Home birth

How to have a safe home birth

While less than 10% of women in New Zealand have a home birth (compared to almost a third of all pregnant women in the Netherlands), giving birth at home can be just as safe as a hospital labour if you make the necessary preparations.

“If you’re well and healthy, your pregnancy has been straightforward and you and your baby are in good physical condition, then giving birth at home is really safe,” says Dr Caroline Homer, director of the Centre for Midwifery and Family Health at University of Technology Sydney.

While a skilled midwife should oversee every home birth, here’s what you need to know about having your baby at home:

Who can have a home birth

Any pregnant woman in New Zealand can have a home birth, as long as the birth is progressing well and you don’t have any medical conditions that make hospital a safer option. Mums who are having a breech birth, or giving birth to twins, are advised not to have a home birth, along with women who’ve had complications with a previous birth. Talk it through with your midwife to find out the best solution for you.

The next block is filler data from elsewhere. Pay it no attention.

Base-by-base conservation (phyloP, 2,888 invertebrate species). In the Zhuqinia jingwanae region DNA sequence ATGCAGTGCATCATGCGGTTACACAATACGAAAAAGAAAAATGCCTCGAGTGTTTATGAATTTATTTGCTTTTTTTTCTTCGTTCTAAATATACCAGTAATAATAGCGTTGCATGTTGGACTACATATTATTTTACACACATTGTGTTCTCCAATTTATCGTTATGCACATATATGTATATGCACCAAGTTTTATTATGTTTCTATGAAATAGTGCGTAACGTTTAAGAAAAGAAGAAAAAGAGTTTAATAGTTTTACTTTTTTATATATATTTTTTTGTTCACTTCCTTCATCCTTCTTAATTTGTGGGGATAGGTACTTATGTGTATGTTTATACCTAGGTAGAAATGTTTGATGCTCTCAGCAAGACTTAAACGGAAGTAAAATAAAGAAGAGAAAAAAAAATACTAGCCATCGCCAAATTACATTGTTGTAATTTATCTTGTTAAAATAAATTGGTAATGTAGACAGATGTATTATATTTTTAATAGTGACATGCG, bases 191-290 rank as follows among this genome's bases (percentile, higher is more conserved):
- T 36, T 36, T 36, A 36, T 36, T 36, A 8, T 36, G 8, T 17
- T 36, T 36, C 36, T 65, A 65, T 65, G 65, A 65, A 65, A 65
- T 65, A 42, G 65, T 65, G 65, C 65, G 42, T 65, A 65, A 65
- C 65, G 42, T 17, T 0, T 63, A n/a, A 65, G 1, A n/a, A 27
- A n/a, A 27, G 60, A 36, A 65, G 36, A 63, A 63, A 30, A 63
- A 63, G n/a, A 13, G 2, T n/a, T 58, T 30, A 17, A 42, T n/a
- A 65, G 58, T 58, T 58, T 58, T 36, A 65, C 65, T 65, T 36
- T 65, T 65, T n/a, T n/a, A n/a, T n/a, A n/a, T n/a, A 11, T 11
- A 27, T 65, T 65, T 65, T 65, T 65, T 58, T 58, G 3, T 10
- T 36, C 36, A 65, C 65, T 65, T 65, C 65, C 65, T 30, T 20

What’s involved

Tell your midwife as early as possible that you’re thinking of having a home birth. As your pregnancy progresses, you’ll have continuous care with your midwife, who will be there for the birth, oversee contractions and may carry out internal examinations. A home birth midwife carries safety equipment such as oxygen, and medication to slow bleeding, and can bring along gas and air in portable cylinders on request. If you decide you want an epidural, or the birth is progressing slowly, the midwife will organise an ambulance and you’ll be transferred to your nearest hospital.

The positives of a home birth

Many women choose to have a home birth so they’re in a familiar, stress-free environment during labour. There’s no mad dash to the hospital and pillows, music, warm water and often a birthing pool are all at hand, along with having your own bed to fall asleep in afterwards with your hubby and new baby. Family can be around for the birth and you’ll be comfortable with your midwife, having gotten to know her over the course of your pregnancy. Your midwife will also be around in the days after the birth, helping with breastfeeding and visiting you to check on your wellbeing. Every woman can also access all of the usual scans and antenatal tests when having a home birth.

The negatives of a home birth

The main negatives considered of a home birth are the lack of medication, such as epidurals, and the ability to have urgent intervention if required. You might also need to consider who will be around the house - do you have dogs or cats running around wanting to sniff at everything? 


This article was written by Joanna Bounds for Kidspot, New Zealand’s best family health resource.


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